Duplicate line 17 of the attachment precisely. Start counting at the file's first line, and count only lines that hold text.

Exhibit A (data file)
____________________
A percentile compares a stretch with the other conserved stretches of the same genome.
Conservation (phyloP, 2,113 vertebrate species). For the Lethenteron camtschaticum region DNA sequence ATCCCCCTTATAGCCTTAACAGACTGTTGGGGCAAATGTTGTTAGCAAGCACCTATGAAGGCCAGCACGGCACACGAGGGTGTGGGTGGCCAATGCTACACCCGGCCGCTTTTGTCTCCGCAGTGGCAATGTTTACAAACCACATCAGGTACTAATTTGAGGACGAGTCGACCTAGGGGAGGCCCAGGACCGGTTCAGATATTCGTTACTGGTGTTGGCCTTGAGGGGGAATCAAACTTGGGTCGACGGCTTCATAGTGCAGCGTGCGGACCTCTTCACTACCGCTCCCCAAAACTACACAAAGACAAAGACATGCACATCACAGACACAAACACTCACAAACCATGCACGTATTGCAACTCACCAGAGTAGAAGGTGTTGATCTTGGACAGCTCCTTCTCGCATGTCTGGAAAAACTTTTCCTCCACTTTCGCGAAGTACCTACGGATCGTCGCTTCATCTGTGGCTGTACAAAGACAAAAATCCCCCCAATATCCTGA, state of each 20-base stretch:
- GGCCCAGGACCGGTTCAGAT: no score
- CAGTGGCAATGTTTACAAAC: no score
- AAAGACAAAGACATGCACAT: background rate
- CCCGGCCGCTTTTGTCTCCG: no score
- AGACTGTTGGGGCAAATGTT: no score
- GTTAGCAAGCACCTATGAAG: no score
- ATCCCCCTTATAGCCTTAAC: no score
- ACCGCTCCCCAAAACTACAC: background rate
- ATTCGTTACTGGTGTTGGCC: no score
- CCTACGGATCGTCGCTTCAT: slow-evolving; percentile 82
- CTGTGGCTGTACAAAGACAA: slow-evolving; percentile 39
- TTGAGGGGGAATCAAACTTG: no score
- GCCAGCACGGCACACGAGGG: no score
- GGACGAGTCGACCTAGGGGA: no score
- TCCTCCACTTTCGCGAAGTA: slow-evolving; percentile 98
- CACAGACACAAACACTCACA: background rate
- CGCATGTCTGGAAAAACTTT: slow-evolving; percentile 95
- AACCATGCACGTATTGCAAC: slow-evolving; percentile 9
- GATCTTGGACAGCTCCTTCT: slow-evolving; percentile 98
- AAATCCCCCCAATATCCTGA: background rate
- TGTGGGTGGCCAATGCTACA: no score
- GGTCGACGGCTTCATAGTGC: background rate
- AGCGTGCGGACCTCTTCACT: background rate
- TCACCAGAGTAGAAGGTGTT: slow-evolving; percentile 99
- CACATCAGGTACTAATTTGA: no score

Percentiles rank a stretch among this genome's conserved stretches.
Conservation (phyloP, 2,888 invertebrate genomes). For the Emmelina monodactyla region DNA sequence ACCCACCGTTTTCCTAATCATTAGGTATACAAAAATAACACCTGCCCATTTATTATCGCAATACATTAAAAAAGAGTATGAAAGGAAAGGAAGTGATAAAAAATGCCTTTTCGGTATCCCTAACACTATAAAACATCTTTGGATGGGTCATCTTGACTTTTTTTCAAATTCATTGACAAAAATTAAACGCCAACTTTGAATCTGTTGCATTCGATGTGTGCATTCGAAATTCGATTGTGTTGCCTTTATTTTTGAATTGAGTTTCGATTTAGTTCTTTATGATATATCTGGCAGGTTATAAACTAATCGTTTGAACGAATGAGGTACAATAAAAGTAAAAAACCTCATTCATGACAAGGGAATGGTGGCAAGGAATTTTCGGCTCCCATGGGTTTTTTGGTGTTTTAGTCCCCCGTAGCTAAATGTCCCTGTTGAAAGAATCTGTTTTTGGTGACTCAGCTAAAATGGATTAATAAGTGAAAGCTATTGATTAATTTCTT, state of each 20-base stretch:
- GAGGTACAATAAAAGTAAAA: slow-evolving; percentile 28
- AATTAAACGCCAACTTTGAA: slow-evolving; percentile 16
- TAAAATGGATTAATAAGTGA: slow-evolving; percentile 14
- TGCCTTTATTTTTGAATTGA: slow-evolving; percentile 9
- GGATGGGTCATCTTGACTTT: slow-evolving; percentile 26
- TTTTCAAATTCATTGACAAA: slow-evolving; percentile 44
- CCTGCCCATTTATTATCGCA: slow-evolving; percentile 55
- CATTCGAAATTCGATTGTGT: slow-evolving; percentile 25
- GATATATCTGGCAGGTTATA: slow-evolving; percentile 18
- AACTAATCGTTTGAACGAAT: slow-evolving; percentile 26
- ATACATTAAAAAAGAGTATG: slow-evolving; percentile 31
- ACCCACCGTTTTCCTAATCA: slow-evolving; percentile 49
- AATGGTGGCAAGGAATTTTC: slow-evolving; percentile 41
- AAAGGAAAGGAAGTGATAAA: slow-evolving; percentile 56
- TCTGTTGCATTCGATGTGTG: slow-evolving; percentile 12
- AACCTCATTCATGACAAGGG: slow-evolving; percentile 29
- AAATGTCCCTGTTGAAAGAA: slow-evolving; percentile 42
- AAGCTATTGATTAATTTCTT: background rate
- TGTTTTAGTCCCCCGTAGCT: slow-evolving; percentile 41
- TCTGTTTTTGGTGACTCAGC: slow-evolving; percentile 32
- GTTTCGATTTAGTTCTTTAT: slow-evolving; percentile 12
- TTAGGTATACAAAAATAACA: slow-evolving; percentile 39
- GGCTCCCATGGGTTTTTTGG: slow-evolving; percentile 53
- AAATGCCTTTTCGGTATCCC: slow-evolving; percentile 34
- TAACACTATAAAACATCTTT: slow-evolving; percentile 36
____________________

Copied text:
- TCCTCCACTTTCGCGAAGTA: slow-evolving; percentile 98